Science Synthesis

TU scientists: A go-to resource for fisheries science

One major strength of TU is we provide expertise that spans jurisdictional boundaries.  Working with a host of collaborators from various fields, we can tackle issues across broad – even global – geographies and multiple disciplines for comprehensive synthesis of current and emerging science.  

TU scientists contributed to publications like Diversity and Status of Trouts and Chars of the World, which was recently profiled in the journal Science. Published 2019, the book is a first-of-its-kind comprehensive review of global taxonomy, life history, and conservation status of the world’s trout and char.

We have additionally working with agency partners on a review of Driftless Area science related to stream restoration.  The review was driven by an interest in understanding the current state of the science in the Driftless Area to continue to inform strategic conservation investments in the face of increased frequency of floods over the past decade and the fact that climate projections predict an increased frequency of high-intensity rainfalls into the future. 

Science outreach and synthesis work of TU scientists also includes 2015’s State of the Trout report, a recent book published by the American Fisheries Society updating and detailing the evolutionary biology and taxonomy of cutthroat trout, and resources for volunteers such as the My Healthy Stream handbook for landowners interested in conserving coldwater fisheries on their property.

An Annotated Bibliography of the Science on Catch and Release Angling of Salmonids

Trout in Hot Water

Trout are a culturally, economically, and ecologically important taxonomic group across the globe that require clean and cold water, and ¾ of them are threatened at some level from human stressors, including climate change. This article overviews the conclusions of the book: Diversity and Status of Trouts and Chars of the World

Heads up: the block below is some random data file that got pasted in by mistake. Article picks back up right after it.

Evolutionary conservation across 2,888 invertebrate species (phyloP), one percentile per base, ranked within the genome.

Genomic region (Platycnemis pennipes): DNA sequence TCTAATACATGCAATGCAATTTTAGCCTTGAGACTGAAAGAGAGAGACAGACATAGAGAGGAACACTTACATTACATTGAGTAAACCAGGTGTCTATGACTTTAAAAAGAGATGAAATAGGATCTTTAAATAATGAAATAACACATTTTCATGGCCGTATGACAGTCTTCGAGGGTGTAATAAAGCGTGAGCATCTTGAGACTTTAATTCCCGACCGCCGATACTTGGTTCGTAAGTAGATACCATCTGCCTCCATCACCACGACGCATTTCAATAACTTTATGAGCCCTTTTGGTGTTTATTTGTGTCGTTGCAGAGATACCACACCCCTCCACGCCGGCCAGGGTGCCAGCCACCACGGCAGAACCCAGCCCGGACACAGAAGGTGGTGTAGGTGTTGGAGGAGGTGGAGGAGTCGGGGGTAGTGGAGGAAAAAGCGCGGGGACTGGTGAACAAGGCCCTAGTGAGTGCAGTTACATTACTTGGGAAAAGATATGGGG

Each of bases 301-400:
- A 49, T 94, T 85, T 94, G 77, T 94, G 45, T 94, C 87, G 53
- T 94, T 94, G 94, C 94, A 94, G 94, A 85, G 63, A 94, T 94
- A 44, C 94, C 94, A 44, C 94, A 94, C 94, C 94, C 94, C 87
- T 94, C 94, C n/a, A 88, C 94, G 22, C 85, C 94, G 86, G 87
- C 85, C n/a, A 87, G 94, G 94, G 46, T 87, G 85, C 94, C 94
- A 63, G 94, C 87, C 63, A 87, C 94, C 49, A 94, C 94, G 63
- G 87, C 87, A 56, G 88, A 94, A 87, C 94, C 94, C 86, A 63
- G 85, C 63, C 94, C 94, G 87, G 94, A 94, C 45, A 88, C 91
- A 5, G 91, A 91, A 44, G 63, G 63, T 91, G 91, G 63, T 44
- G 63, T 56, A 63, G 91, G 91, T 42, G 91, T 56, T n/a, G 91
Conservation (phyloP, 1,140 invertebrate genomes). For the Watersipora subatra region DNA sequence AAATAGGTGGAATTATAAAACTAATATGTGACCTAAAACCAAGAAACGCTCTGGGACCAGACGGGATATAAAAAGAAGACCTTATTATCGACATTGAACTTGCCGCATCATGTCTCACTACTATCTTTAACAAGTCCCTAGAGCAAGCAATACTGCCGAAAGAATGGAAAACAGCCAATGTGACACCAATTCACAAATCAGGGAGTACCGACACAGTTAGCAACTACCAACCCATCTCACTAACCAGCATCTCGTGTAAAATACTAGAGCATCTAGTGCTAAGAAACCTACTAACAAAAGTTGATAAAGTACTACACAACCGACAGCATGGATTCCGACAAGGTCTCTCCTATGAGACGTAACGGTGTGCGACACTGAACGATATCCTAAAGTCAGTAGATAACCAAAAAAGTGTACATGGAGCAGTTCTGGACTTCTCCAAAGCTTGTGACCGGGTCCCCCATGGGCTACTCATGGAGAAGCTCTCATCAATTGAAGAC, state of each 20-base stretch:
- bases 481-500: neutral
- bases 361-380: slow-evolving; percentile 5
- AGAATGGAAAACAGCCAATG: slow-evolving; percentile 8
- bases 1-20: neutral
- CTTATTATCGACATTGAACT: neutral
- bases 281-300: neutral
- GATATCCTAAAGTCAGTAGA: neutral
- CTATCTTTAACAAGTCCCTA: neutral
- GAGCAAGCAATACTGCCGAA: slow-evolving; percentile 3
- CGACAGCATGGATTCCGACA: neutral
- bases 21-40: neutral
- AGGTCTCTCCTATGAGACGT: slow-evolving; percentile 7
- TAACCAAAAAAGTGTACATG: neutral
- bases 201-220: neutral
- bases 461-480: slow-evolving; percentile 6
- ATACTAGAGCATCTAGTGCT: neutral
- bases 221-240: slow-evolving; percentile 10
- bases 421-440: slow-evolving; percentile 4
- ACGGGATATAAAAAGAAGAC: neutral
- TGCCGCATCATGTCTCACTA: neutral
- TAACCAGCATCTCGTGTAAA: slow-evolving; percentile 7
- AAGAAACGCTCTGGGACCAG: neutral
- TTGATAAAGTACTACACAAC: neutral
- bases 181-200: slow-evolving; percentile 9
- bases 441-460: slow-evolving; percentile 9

Didymo (a.k.a., “rock snot”)

J. Michelle Lavery; Figure 1, Lavery et al. (2014)

Over the last 30 years, the world has seen a rapid increase in the visible occurrence of Didymo or “rock snot”.  Unlike most algae, which tend to become a nuisance at high nutrient concentrations, Didymo reaches nuisance bloom levels at extremely low nutrient (dissolved phosphorous) concentrations.  Although new blooms have been associated with introduction of Didymo to new waters, we know that Didymo has a relatively expansive native range in North America, that Didymo can be present for decades or more without blooming, and that blooms can occur in streams rarely if ever visited by humans.  Nevertheless, disinfection of wading gear is as important as ever (1 minute in a 5% dish soap solution kills most Didymo cells).  Studies of Didymo-fish relationships are few in number and fail to reveal clear and consistent impacts of Didymo on trout.   TU scientists distilled all of this and more here:

Process-Based Restoration (PBR) Symposium

Photo by Michael Blazewicz

In May of 2023 TU scientists helped to organize a full-day symposium around process-based restoration (PBR).  This document includes a symposium summary and abstracts from all of the contributed talks.

Driftless Area Science Review

A review of the science conducted in the Driftless Area that is relevant to stream restoration

State of the Trout

Details the status and trends within 28 separate species and subspecies of trout and char that are native to the U.S.